Album Title: Just Push Play
Running Time: 53m 44s
Track listing: 1 Beyond Beautiful; 2 Just Push Play; 3 Jaded; 4 Fly Away From Here; 5 Trip Hoppin’; 6 Sunshine; 7 Under My Skin; 8 Luv Lies; 9 Outta Your Head; 10 Drop Dead Gorgeous; 11 Light Inside; 12 Avant Garden; 13 Face
I’ve blabbed on before about the lack of respect that Aerosmith receive for their achievements in the last 30 years. They are being inducted into the Rock and Roll Hall of Fame this month, and have also just been certified as the tenth best selling artist of all time, with 60m albums sold world-wide. An amazing achievement for a band who are scoffed at just far too much. Steven Tyler reckons there’s more money to be made and more fame to be had, and he has brought his band back for another stab at world domination, with their thirteenth studio album, “Just Push Play”. The seventies are well gone, the eighties are a distant memory, and the successful commercialism of the nineties has just disappeared around the corner. So it’s a brand new Aerosmith in the twenty-first century.
And they lay their cards on the table right away with the storming Led Zeppelin-inspired power of ‘Beyond Beautiful’. ‘This love that we’ve got is beyond beautiful’ screeches Tyler, who is on top form, while the rhythm section of Whitford, Kramer and Hamilton dig a deep groove that wraps itself around the lyrics in a faultless manner.
As if to reinforce the fact that things are a little different on this album, the industrial strains of rap-rocker ‘Just Push Play’ are enough to confirm it. The anti-censorship message of ‘just push play; fuckin A; they’re gonna bleep it anyway’ has created a probable concert-opener and definite concert favourite. The almost-Beck-styled rocker, ‘Trip Hoppin” hits the mark pretty well. Whitford and Perry clash wonderfully with Brad’s deep rhythm playing a perfect foil to Joe’s upbeat post-chorus lead lick. The song is very reminiscent of ‘Line Up’ from “Get a Grip”, horns and all.
‘Outta Your Head’ is manic, another semi-rap effort from Tyler complete with screaming guitars, industrial drum sound and numerous off-the-wall effects. Pretty cool, really and another triumph for the band’s fresh sound on this record.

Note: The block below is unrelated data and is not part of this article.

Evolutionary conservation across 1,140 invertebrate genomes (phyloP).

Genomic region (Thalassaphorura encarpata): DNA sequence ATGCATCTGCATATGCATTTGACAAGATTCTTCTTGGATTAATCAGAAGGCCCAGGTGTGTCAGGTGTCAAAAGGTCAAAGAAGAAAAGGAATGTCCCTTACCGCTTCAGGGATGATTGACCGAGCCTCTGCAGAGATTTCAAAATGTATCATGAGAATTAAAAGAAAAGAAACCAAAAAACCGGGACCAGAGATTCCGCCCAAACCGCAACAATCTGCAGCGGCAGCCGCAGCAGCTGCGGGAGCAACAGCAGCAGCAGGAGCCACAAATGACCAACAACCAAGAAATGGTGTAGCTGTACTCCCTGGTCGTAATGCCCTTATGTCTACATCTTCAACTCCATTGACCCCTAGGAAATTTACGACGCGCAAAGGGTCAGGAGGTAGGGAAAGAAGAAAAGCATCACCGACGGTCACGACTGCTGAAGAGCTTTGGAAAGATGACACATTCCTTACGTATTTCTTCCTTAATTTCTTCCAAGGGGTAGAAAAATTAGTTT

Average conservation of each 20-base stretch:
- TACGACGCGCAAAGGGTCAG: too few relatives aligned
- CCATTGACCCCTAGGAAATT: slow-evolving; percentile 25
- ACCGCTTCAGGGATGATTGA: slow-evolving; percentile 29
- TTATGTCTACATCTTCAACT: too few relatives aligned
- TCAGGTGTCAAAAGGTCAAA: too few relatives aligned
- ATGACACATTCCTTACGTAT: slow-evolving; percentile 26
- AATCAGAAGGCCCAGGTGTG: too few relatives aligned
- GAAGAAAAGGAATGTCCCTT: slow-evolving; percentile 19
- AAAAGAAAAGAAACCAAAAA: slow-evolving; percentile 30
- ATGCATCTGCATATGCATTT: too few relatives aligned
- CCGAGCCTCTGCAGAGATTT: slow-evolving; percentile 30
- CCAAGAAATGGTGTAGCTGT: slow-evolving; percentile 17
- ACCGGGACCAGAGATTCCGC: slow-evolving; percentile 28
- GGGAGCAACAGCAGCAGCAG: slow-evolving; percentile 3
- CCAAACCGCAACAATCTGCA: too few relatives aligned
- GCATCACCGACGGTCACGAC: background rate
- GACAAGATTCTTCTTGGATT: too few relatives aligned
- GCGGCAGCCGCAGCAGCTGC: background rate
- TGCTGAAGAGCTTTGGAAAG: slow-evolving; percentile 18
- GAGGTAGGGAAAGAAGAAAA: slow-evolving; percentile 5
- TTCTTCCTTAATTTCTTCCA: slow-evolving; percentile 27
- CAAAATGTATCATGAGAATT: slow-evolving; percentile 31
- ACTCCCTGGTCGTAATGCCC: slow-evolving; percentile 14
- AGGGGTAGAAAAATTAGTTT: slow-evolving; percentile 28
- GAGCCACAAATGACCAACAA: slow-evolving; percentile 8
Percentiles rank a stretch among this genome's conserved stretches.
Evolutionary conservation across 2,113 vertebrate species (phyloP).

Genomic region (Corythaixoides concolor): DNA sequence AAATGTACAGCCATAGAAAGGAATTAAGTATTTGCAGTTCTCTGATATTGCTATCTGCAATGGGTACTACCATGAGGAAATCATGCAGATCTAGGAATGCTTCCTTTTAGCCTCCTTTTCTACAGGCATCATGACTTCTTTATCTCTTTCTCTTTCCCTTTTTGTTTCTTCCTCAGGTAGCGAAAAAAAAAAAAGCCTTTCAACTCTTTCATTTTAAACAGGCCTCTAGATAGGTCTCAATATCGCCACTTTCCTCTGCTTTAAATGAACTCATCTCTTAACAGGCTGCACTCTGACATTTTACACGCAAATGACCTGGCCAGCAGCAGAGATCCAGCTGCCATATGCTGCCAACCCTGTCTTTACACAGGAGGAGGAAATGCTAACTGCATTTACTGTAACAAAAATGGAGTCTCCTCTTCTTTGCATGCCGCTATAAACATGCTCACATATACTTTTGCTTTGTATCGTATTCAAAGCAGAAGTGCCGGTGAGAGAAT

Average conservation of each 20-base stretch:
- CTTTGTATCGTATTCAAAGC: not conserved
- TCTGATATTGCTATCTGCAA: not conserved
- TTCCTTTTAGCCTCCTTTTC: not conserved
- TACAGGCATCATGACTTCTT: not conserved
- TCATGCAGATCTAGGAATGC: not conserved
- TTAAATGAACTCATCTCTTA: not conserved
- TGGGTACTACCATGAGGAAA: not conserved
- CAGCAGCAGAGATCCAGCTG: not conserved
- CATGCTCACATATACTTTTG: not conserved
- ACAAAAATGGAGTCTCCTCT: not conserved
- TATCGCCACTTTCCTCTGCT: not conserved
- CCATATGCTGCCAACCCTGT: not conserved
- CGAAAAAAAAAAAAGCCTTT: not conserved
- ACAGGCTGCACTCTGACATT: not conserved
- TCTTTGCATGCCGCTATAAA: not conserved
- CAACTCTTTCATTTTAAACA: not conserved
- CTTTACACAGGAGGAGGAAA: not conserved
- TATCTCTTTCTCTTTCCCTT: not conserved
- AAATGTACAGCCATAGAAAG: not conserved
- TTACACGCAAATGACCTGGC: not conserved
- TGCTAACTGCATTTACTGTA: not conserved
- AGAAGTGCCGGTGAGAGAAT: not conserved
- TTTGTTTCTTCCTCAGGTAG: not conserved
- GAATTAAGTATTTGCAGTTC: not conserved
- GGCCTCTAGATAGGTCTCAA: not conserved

‘Sunshine’ is a nice little groove – not quite ‘Pink’, but all the better for it probably. Tyler takes a familiar sounding tune and keeps it fresh with timely harmonies, subtle strings and a gentle mid-tempo acoustic verse. The only song that’s more infectious on the album is probably the polished pop/rock anthem ‘Jaded’, already a huge single on both sides of the Atlantic. Not a universal favourite of all fans, it demonstrates how well Aerosmith do this kind of tune – no one does it better.
‘Under My Skin’, sounding a little like Anthrax’s ‘This is not an Exit’, almost succeeds before the dull chorus ruins the whole thing. it’s got the dense guitar work (also ‘Kashmir’-sounding it should be said), patented harmonica, wonderful pre-chorus set up, but then falls flat. Some good guitar work from Perry during the solo, but it’s frankly a bit of a mess.
Aerosmith are never far away from the slower side of rock, and there’s three solid ballads on this record too. The string-laden ‘Fly Away From Here’ is touching and emotive on one hand, but powerful and determined on the other. Meanwhile ‘Luv Lies’ mixes the best bits of ‘What It Takes’ and Bon Jovi’s ‘Never Say Goodbye’, and produces a decent country ballad.
But ‘Avant Garden’ is one of the strongest tracks on the album. This melodic, European-style beauty should end up as a single release – it sees Aerosmith at their creative and song-writing best.
‘Light Inside’ is heavy and powerful and works very well despite the repetitive chorus, ‘Face’ is a pleasing acoustic folk tune, while Joe Perry’s standard vocal appearance on ‘Drop Dead Gorgeous’ disappoints despite it’s psychedelic power – they just forgot the hook. The hidden track is ‘Under My Skin (reprise)’, a 60 second electric-orchestral track.
So there you go, thirteen is lucky for some. Well it’s lucky for Aerosmith. A mixture of high-octane power-chords, subtle and beautiful string-arranged ballads, funky-off-the-wall rap/rock efforts, and a tinge of industrial nous for those who thought there was something missing. Have I left anything out?